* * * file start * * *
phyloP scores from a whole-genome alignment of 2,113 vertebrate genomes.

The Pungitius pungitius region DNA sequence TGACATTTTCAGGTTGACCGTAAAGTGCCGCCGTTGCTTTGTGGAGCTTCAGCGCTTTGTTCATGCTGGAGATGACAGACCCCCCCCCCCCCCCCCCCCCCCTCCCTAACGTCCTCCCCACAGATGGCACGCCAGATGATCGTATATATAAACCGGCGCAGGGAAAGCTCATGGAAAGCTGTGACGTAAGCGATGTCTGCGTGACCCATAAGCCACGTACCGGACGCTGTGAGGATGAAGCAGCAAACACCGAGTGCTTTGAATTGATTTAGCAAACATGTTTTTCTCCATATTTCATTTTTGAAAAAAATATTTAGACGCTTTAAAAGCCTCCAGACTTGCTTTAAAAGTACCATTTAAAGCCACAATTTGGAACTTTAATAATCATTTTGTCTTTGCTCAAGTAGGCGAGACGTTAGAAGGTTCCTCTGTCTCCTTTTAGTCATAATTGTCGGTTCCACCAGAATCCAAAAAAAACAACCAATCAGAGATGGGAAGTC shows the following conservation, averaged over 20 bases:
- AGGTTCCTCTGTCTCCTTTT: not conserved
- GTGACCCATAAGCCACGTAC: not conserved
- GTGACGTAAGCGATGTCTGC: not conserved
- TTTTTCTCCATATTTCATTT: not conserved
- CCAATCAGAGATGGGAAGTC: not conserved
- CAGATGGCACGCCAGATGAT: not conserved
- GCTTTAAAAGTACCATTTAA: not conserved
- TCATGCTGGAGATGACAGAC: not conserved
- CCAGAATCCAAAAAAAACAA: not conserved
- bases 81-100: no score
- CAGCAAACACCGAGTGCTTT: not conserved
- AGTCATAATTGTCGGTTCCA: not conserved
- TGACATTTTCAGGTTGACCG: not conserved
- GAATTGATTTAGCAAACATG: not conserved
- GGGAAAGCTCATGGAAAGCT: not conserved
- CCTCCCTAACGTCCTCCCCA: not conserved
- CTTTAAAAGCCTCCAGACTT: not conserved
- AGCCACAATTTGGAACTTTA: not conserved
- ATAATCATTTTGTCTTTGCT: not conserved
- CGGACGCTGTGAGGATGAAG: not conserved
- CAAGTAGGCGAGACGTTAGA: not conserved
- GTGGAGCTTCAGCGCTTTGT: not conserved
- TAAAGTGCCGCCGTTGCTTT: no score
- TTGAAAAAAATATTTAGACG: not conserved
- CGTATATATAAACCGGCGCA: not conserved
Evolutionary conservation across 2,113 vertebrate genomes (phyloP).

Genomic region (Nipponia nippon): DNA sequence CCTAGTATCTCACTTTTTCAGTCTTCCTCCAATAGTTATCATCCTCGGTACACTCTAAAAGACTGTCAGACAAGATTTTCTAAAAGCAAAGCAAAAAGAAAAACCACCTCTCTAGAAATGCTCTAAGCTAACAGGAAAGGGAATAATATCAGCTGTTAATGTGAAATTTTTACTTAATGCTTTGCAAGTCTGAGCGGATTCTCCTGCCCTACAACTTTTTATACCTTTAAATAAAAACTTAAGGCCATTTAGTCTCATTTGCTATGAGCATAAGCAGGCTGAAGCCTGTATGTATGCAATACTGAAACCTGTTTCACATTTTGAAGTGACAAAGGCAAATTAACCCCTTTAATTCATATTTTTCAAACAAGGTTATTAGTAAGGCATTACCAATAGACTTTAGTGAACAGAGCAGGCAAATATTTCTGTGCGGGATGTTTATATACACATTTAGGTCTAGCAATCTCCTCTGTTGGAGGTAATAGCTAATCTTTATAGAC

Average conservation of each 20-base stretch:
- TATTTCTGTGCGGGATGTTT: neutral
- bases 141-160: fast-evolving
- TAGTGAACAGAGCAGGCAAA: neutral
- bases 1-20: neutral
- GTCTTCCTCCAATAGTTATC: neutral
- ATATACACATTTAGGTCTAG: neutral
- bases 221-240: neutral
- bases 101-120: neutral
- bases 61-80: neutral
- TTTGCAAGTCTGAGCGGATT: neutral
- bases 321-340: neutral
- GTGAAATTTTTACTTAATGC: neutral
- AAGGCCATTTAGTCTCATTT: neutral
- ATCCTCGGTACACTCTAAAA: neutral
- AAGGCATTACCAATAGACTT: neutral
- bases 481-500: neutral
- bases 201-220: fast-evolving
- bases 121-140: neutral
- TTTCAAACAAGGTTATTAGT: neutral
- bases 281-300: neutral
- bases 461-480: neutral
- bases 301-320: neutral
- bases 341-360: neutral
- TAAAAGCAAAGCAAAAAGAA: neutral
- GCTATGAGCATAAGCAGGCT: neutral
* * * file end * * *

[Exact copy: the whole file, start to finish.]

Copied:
phyloP scores from a whole-genome alignment of 2,113 vertebrate genomes.

The Pungitius pungitius region DNA sequence TGACATTTTCAGGTTGACCGTAAAGTGCCGCCGTTGCTTTGTGGAGCTTCAGCGCTTTGTTCATGCTGGAGATGACAGACCCCCCCCCCCCCCCCCCCCCCCTCCCTAACGTCCTCCCCACAGATGGCACGCCAGATGATCGTATATATAAACCGGCGCAGGGAAAGCTCATGGAAAGCTGTGACGTAAGCGATGTCTGCGTGACCCATAAGCCACGTACCGGACGCTGTGAGGATGAAGCAGCAAACACCGAGTGCTTTGAATTGATTTAGCAAACATGTTTTTCTCCATATTTCATTTTTGAAAAAAATATTTAGACGCTTTAAAAGCCTCCAGACTTGCTTTAAAAGTACCATTTAAAGCCACAATTTGGAACTTTAATAATCATTTTGTCTTTGCTCAAGTAGGCGAGACGTTAGAAGGTTCCTCTGTCTCCTTTTAGTCATAATTGTCGGTTCCACCAGAATCCAAAAAAAACAACCAATCAGAGATGGGAAGTC shows the following conservation, averaged over 20 bases:
- AGGTTCCTCTGTCTCCTTTT: not conserved
- GTGACCCATAAGCCACGTAC: not conserved
- GTGACGTAAGCGATGTCTGC: not conserved
- TTTTTCTCCATATTTCATTT: not conserved
- CCAATCAGAGATGGGAAGTC: not conserved
- CAGATGGCACGCCAGATGAT: not conserved
- GCTTTAAAAGTACCATTTAA: not conserved
- TCATGCTGGAGATGACAGAC: not conserved
- CCAGAATCCAAAAAAAACAA: not conserved
- bases 81-100: no score
- CAGCAAACACCGAGTGCTTT: not conserved
- AGTCATAATTGTCGGTTCCA: not conserved
- TGACATTTTCAGGTTGACCG: not conserved
- GAATTGATTTAGCAAACATG: not conserved
- GGGAAAGCTCATGGAAAGCT: not conserved
- CCTCCCTAACGTCCTCCCCA: not conserved
- CTTTAAAAGCCTCCAGACTT: not conserved
- AGCCACAATTTGGAACTTTA: not conserved
- ATAATCATTTTGTCTTTGCT: not conserved
- CGGACGCTGTGAGGATGAAG: not conserved
- CAAGTAGGCGAGACGTTAGA: not conserved
- GTGGAGCTTCAGCGCTTTGT: not conserved
- TAAAGTGCCGCCGTTGCTTT: no score
- TTGAAAAAAATATTTAGACG: not conserved
- CGTATATATAAACCGGCGCA: not conserved
Evolutionary conservation across 2,113 vertebrate genomes (phyloP).

Genomic region (Nipponia nippon): DNA sequence CCTAGTATCTCACTTTTTCAGTCTTCCTCCAATAGTTATCATCCTCGGTACACTCTAAAAGACTGTCAGACAAGATTTTCTAAAAGCAAAGCAAAAAGAAAAACCACCTCTCTAGAAATGCTCTAAGCTAACAGGAAAGGGAATAATATCAGCTGTTAATGTGAAATTTTTACTTAATGCTTTGCAAGTCTGAGCGGATTCTCCTGCCCTACAACTTTTTATACCTTTAAATAAAAACTTAAGGCCATTTAGTCTCATTTGCTATGAGCATAAGCAGGCTGAAGCCTGTATGTATGCAATACTGAAACCTGTTTCACATTTTGAAGTGACAAAGGCAAATTAACCCCTTTAATTCATATTTTTCAAACAAGGTTATTAGTAAGGCATTACCAATAGACTTTAGTGAACAGAGCAGGCAAATATTTCTGTGCGGGATGTTTATATACACATTTAGGTCTAGCAATCTCCTCTGTTGGAGGTAATAGCTAATCTTTATAGAC

Average conservation of each 20-base stretch:
- TATTTCTGTGCGGGATGTTT: neutral
- bases 141-160: fast-evolving
- TAGTGAACAGAGCAGGCAAA: neutral
- bases 1-20: neutral
- GTCTTCCTCCAATAGTTATC: neutral
- ATATACACATTTAGGTCTAG: neutral
- bases 221-240: neutral
- bases 101-120: neutral
- bases 61-80: neutral
- TTTGCAAGTCTGAGCGGATT: neutral
- bases 321-340: neutral
- GTGAAATTTTTACTTAATGC: neutral
- AAGGCCATTTAGTCTCATTT: neutral
- ATCCTCGGTACACTCTAAAA: neutral
- AAGGCATTACCAATAGACTT: neutral
- bases 481-500: neutral
- bases 201-220: fast-evolving
- bases 121-140: neutral
- TTTCAAACAAGGTTATTAGT: neutral
- bases 281-300: neutral
- bases 461-480: neutral
- bases 301-320: neutral
- bases 341-360: neutral
- TAAAAGCAAAGCAAAAAGAA: neutral
- GCTATGAGCATAAGCAGGCT: neutral